Obviously darker and heavier on the caramel and toasted malts, the sweetness of the style is more apparent. It still needs to be balanced by the hops, with the American versions being more bitter and hop forward on the aroma. Allowing for a little fruit ester character from the yeast, this beer should be a well balanced act between the malt and hop characteristics. Finished with a bittersweet, lingering flavour with a hint of caramel. A personal favourite. A well executed example can brighten any day.

The first port of call for a lager or pilsner drinker looking to explore the world of ales. This is a wide ranging style that incorporates the Belgian examples and moves across to the hoppier American versions. Typically a golden straw colour supports a dense, small bubbled head. Some beers will display a much stronger malt presence than others, depending on the area it is brewed in. Served colder than a traditional craft beer, mimicking the temperature that lager drinkers are accustomed to. A fantastic thirst quenching alternative to the commercial dross we are forced to suffer.

A bit cheeky to incorporate two styles into one description but with good reason. Stout started out as a porter and only gained its own style definition later. They are both at the very dark end of the colour spectrum and range from a deep dark reddish copper to black for the stouts. Both have a rich, smooth malty sweetness with little hop presence making itself known. Flavours of chocolate, coffee and even a toffee like character are all acceptable. Secondary flavours of liquorice, biscuit and toast come through in the the complex malt backbone. Made famous by Guiness, there are some more deserving craft alternatives worthy of your attention. The imperial versions can get up to a heady 12% ABV.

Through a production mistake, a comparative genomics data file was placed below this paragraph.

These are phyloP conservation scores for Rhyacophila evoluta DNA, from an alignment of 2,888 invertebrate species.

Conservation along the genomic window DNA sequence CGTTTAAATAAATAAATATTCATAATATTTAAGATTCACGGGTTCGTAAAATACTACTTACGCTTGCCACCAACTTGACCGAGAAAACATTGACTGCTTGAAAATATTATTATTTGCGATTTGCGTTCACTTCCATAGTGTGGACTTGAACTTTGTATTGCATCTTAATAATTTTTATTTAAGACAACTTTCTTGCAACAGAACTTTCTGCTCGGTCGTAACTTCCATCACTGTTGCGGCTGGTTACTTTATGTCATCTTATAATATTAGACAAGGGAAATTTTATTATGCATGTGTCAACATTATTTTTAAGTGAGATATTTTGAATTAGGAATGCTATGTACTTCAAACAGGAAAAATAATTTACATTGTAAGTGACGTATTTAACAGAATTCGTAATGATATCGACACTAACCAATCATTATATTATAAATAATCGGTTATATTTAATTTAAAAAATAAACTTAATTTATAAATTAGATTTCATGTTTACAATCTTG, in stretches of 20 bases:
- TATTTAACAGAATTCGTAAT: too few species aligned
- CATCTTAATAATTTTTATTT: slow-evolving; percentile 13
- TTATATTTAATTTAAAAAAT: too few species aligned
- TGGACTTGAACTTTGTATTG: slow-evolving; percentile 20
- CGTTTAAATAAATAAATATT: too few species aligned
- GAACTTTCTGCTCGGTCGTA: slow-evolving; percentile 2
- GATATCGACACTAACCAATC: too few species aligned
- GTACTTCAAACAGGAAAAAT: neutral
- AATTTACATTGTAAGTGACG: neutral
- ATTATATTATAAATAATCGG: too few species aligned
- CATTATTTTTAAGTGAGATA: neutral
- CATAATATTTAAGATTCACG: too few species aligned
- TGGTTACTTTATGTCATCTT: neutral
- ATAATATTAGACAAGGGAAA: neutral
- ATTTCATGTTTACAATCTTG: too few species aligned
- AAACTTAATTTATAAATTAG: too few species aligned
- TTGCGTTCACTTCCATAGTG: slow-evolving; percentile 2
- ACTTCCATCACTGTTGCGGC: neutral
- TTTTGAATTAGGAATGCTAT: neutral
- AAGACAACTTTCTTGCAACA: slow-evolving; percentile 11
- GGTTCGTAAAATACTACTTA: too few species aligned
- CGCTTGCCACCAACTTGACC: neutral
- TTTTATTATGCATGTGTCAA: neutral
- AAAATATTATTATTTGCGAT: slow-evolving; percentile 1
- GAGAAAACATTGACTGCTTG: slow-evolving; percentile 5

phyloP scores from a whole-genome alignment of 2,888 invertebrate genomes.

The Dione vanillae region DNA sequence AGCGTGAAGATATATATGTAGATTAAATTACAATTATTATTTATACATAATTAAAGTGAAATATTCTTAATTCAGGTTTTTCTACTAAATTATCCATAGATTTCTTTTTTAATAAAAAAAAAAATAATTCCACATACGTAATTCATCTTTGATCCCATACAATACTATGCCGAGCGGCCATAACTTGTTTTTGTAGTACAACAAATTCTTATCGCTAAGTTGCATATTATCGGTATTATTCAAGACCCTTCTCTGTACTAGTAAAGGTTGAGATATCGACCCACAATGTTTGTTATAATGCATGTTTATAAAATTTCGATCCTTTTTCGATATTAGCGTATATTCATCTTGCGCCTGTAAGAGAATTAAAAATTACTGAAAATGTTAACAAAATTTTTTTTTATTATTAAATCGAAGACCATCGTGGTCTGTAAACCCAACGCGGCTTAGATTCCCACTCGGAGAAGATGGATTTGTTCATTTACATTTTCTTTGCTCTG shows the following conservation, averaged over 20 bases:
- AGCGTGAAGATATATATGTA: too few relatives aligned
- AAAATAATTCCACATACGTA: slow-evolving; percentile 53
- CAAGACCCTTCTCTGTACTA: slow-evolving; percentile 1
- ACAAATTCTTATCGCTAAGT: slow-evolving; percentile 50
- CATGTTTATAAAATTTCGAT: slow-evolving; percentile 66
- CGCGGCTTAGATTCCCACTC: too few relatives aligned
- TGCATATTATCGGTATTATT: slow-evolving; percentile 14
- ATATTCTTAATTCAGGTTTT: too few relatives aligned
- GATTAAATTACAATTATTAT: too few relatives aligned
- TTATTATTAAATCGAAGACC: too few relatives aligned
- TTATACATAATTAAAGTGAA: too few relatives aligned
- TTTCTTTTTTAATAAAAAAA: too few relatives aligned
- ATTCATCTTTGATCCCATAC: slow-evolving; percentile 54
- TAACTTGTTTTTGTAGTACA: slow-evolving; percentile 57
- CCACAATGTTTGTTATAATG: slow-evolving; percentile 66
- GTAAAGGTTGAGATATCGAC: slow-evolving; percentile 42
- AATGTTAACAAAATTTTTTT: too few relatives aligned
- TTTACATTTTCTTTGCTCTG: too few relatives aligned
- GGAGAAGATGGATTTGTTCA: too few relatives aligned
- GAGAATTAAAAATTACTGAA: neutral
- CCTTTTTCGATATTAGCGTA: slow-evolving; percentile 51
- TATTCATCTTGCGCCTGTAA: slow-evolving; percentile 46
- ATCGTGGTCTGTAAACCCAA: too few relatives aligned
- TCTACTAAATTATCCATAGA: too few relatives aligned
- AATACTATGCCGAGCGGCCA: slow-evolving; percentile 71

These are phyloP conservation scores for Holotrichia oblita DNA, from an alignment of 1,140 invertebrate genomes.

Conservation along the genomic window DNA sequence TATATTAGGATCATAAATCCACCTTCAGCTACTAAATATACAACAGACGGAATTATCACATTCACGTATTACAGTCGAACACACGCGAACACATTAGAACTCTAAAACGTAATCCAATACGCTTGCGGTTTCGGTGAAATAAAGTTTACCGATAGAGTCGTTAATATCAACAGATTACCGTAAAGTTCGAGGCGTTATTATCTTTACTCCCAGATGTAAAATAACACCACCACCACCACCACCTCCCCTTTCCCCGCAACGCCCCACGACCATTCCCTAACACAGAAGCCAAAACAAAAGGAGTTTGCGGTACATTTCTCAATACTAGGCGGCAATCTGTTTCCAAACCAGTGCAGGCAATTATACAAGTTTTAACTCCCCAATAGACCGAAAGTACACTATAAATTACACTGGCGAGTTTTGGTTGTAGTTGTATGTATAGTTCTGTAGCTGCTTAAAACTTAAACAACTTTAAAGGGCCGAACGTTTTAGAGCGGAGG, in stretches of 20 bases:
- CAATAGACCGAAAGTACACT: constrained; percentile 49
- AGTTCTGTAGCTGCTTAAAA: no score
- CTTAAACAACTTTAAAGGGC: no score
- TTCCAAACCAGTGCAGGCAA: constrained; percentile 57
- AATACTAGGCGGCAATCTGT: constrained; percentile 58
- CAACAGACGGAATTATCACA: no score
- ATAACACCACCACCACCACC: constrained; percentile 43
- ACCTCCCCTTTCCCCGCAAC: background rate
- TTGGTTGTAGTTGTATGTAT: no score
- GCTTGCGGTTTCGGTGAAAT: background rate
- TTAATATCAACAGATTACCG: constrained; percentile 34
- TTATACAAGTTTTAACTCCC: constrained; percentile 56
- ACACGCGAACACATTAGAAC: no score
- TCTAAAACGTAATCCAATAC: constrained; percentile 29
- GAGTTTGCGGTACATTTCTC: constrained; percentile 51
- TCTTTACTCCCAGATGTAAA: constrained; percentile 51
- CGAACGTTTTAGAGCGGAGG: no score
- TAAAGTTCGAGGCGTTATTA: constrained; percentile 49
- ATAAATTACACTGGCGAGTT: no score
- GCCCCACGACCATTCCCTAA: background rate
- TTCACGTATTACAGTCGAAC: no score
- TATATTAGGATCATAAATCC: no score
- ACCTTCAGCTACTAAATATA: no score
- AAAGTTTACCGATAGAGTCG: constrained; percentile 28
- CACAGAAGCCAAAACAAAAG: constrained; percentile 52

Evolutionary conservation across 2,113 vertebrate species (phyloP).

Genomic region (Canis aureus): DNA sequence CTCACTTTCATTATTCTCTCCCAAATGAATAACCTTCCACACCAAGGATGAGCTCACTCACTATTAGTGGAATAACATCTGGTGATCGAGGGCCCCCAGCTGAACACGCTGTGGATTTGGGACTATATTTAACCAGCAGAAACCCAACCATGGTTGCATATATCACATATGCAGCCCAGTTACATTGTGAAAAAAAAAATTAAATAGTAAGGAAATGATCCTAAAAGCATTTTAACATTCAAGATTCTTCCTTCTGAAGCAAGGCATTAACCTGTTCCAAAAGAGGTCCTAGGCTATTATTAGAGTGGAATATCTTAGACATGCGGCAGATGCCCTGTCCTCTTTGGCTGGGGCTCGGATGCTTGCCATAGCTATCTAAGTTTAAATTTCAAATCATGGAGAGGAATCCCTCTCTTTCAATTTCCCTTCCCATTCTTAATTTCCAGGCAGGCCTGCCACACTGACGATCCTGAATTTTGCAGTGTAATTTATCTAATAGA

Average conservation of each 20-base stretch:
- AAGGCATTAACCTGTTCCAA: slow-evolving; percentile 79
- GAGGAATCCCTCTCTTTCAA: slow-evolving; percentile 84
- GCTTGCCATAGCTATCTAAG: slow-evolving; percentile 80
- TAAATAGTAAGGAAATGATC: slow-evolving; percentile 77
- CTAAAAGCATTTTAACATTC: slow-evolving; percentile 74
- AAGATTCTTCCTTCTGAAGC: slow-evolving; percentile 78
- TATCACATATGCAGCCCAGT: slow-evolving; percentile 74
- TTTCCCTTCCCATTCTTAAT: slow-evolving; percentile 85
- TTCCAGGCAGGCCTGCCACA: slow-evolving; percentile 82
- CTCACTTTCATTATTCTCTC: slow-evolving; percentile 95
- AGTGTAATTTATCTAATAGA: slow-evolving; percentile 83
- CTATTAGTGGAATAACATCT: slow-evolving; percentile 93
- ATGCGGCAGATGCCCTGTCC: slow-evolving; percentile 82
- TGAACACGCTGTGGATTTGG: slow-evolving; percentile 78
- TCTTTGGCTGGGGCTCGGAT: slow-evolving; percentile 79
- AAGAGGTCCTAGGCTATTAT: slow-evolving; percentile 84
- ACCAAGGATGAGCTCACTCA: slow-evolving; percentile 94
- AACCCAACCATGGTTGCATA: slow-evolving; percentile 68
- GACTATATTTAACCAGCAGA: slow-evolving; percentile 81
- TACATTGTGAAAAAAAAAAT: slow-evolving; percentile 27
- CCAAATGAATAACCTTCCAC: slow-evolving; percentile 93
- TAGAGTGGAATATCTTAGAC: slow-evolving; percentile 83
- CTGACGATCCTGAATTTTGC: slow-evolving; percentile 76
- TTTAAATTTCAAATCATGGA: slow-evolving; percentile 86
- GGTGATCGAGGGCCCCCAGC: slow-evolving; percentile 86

Weiss beer, or white beer, is made from a predominant wheat grain bill. The yeast used doesn't drop out, leaving the characteristic cloudiness. Strong phenolic aromas typically of cloves and/or bananas. Displays a very thick white mousse head which persists. Best drunk fresh, it is a refreshing, easy drinking but filling beer which has high carbonation and a medium body. Some versions are now sporting higher levels of hops as well as adjuncts, such as lemongrass. An easy style for craft novices to try.

There will be a lot of other styles you will encounter in a decent craft bar, but these should give you a half decent overview of the most likely offerings. Even if there are more than one IPA on the list of available beers, try each one. The style guidelines are broad enough to allow for significant variance in interpretation resulting in very different examples.

But be warned. Once you have sampled craft beers, the likelihood of you being satisfied with the shitty lagers which are on offer at uninitiated bars is extremely small. Which means your quest for real beer will take you to places never visited to meet likeminded souls in search of real flavour.

Craft beer leads to adventures. Let’s be honest. No great tale started with friends meeting for a salad.